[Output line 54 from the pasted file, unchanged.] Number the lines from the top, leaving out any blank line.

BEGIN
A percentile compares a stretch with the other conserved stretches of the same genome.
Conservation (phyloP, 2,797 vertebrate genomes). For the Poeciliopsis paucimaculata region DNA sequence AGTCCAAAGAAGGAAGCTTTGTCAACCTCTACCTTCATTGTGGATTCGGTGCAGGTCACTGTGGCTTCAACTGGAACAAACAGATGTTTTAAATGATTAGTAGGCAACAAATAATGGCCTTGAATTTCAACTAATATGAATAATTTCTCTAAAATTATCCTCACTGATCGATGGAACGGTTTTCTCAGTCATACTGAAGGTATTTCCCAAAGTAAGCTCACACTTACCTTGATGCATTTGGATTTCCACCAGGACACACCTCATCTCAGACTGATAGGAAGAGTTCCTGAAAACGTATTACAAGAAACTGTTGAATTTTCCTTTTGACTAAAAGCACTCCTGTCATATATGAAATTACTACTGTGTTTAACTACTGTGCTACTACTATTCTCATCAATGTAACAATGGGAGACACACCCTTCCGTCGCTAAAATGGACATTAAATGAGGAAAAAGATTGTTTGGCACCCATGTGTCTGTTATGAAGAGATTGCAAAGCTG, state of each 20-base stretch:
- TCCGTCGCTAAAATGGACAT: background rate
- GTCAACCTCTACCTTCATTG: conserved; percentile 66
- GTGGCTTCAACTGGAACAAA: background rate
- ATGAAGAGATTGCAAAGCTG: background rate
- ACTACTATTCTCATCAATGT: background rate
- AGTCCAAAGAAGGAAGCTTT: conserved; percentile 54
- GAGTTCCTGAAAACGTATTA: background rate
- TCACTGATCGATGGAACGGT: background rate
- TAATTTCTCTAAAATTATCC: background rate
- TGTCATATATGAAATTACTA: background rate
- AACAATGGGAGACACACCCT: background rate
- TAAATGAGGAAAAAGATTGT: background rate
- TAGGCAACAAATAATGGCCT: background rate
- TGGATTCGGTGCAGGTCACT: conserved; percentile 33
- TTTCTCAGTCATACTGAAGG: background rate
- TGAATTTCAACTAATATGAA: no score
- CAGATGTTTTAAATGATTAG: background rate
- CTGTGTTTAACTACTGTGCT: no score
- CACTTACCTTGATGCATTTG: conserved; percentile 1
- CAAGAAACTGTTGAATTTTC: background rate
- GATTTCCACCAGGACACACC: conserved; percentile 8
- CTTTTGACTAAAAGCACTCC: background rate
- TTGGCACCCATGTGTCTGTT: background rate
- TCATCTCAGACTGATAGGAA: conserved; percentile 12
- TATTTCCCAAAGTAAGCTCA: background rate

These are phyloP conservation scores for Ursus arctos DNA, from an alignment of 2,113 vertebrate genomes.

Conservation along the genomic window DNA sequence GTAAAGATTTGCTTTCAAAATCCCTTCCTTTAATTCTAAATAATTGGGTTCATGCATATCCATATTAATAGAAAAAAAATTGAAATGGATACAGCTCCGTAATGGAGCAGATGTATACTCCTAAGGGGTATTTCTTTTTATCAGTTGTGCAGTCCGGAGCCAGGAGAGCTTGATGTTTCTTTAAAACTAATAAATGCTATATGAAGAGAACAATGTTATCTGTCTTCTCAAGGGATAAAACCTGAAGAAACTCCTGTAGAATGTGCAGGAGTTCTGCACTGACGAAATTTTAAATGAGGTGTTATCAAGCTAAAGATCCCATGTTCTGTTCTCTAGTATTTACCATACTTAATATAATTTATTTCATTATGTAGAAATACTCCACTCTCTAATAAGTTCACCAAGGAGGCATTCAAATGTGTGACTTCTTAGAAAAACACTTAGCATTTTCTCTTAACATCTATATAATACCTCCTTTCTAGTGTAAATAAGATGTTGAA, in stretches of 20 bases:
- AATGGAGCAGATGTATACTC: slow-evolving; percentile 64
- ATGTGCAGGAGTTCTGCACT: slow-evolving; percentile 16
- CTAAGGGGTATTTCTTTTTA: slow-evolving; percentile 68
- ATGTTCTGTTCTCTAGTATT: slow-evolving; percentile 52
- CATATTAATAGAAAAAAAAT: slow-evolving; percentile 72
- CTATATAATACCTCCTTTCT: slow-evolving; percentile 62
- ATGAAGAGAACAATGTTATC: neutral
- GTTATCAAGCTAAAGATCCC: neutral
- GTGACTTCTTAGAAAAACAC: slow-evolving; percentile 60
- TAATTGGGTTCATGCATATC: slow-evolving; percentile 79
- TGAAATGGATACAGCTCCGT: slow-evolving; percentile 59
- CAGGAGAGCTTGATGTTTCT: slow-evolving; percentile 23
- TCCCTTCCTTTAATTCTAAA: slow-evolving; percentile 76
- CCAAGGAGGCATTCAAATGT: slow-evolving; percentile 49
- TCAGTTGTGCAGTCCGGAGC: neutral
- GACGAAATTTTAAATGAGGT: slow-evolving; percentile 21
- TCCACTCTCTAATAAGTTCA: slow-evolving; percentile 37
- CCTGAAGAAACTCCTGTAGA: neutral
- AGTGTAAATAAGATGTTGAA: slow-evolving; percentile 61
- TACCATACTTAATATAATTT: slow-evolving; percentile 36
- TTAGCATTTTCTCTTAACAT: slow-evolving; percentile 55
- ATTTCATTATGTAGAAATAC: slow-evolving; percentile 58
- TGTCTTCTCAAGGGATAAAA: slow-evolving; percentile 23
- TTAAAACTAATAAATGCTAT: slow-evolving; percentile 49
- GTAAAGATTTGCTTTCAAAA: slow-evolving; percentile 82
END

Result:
- GTAAAGATTTGCTTTCAAAA: slow-evolving; percentile 82